3. The proposed development will have a significant impact on the landscape and the view of the area, particularly the sea view as you are coming down the road to Għar Lapsi and Wied iż-Żurrieq.

Injecting the love for the sea in the young

World Ocean Day has been commemorated since 1992 in order to draw attention to the seminal role played by the sea in regulating global climate and in our everyday lives (e.g. through provision of oxygen, food and drinking water as well as an increasing array of novel biomolecules with potential in the medical and pharmaceutical fields).

The mission to promulgate ocean literacy even further on our shores has been the driving force in recent years behind the World Ocean Day event organised at the Malta National Aquarium. Given the current social distancing predicament dictated by the COVID-19 pandemic, the event had to be overhauled by an online activity, in the form of two quizzes targeting primary and secondary school students formulated by the University of Malta and the Malta National Aquarium.

The quizzes drew an unexpected torrent of participation, with a combined total of approximately 500 submissions. The secondary school quiz even featured a question on the European Commissions’ Ocean Mission Board, specifically nudging students into prioritising their main fields of funding if they had €1 billion at their disposal for the next seven years.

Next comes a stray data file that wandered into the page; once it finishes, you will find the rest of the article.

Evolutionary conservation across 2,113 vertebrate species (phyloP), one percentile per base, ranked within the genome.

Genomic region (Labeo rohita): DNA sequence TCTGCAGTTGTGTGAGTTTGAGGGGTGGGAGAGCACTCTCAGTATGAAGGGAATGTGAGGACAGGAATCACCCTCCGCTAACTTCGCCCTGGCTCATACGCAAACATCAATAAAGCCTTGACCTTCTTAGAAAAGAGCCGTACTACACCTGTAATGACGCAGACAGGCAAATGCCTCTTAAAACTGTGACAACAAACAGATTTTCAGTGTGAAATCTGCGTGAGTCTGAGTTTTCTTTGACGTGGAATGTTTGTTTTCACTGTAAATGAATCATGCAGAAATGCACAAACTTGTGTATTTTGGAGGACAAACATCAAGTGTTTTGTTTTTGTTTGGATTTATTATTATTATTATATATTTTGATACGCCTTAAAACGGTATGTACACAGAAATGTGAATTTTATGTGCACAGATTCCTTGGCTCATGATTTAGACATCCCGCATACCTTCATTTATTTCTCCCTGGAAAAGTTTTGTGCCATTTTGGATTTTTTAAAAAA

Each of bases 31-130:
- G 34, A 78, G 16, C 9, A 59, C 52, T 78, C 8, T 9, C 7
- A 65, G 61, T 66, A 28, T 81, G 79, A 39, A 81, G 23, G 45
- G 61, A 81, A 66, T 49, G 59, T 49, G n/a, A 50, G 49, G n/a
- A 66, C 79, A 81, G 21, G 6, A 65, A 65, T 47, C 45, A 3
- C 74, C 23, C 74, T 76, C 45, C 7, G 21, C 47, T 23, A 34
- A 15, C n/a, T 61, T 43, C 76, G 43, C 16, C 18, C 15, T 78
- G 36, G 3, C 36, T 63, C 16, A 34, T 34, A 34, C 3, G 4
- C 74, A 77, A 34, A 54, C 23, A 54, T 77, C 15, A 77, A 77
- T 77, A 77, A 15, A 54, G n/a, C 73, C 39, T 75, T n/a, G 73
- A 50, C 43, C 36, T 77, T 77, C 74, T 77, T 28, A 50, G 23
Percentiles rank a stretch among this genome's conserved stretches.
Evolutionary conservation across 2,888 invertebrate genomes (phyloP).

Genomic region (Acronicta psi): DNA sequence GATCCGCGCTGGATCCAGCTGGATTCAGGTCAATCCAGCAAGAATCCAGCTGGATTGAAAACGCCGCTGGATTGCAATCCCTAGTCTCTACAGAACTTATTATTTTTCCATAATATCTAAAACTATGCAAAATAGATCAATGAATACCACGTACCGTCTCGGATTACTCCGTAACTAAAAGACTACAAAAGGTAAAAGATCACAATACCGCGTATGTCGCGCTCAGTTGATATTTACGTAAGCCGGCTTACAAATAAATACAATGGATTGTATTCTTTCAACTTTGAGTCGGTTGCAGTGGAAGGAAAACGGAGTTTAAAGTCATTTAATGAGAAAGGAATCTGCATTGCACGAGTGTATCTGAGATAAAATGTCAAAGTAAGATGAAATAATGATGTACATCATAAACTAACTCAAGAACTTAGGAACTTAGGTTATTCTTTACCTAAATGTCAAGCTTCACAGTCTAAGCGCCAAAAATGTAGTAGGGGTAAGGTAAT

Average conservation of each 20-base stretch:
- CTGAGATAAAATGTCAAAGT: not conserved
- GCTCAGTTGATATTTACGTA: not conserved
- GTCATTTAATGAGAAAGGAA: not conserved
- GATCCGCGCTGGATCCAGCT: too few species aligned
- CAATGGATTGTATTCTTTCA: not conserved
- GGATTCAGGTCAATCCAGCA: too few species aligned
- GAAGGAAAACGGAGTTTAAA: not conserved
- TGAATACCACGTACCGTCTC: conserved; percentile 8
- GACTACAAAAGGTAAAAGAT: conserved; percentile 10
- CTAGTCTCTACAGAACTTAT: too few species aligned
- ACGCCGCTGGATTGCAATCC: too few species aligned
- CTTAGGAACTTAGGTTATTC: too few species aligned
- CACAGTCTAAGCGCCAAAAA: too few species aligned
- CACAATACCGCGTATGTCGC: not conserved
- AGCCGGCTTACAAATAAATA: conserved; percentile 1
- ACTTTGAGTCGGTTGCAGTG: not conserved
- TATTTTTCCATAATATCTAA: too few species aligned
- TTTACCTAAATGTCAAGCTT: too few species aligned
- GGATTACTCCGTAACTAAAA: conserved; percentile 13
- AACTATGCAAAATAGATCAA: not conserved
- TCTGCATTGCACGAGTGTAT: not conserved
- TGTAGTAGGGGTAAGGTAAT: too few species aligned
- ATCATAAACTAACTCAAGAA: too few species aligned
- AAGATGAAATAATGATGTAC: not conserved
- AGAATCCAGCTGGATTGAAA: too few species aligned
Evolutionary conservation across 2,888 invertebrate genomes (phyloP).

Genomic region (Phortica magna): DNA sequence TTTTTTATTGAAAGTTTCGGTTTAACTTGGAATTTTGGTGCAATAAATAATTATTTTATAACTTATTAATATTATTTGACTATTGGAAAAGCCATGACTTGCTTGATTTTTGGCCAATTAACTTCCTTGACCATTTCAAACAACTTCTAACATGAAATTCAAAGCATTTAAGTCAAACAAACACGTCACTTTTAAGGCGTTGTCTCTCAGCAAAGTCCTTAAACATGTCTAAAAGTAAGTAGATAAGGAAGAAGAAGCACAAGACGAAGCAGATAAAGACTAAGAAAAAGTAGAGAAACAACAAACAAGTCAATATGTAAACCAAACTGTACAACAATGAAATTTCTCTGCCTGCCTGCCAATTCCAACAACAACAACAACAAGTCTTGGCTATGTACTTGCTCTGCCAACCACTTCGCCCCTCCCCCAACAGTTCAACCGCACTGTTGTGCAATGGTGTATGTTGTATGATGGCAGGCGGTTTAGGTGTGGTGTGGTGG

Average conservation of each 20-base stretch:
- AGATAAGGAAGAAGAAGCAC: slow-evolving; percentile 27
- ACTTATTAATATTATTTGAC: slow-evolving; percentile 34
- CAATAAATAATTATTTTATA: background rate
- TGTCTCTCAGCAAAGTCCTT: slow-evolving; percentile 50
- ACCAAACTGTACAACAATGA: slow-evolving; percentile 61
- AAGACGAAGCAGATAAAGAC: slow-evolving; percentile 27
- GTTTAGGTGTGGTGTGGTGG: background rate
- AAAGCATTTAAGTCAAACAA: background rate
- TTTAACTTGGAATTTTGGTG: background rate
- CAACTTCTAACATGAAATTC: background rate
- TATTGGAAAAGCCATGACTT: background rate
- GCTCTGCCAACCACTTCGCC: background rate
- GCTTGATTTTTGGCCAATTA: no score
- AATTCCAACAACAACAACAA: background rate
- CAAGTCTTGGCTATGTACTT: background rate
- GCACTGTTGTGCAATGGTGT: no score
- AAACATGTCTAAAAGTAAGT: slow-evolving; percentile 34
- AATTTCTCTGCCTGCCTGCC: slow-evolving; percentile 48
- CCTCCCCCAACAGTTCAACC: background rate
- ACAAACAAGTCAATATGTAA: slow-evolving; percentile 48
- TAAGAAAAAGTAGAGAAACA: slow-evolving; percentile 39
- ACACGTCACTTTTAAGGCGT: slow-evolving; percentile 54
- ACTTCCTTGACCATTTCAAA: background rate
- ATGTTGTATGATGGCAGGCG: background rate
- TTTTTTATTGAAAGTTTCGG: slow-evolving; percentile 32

Intriguingly, the top five priorities as ranked by the same students were habitat and site conservation (coupled with the need for more effective MPA management), the conservation of individual species (rare and charismatic ones, mainly), the tackling of non-plastic pollution (e.g. oil, sewage), a greater momentum in favour of marine research and exploration and the need to address plastic pollution.

The winning student and school submissions will be formally acknowledged through the bestowment of book prizes donated by the International Ocean Institute (IOI) and the Malta Tourism Authority (MTA).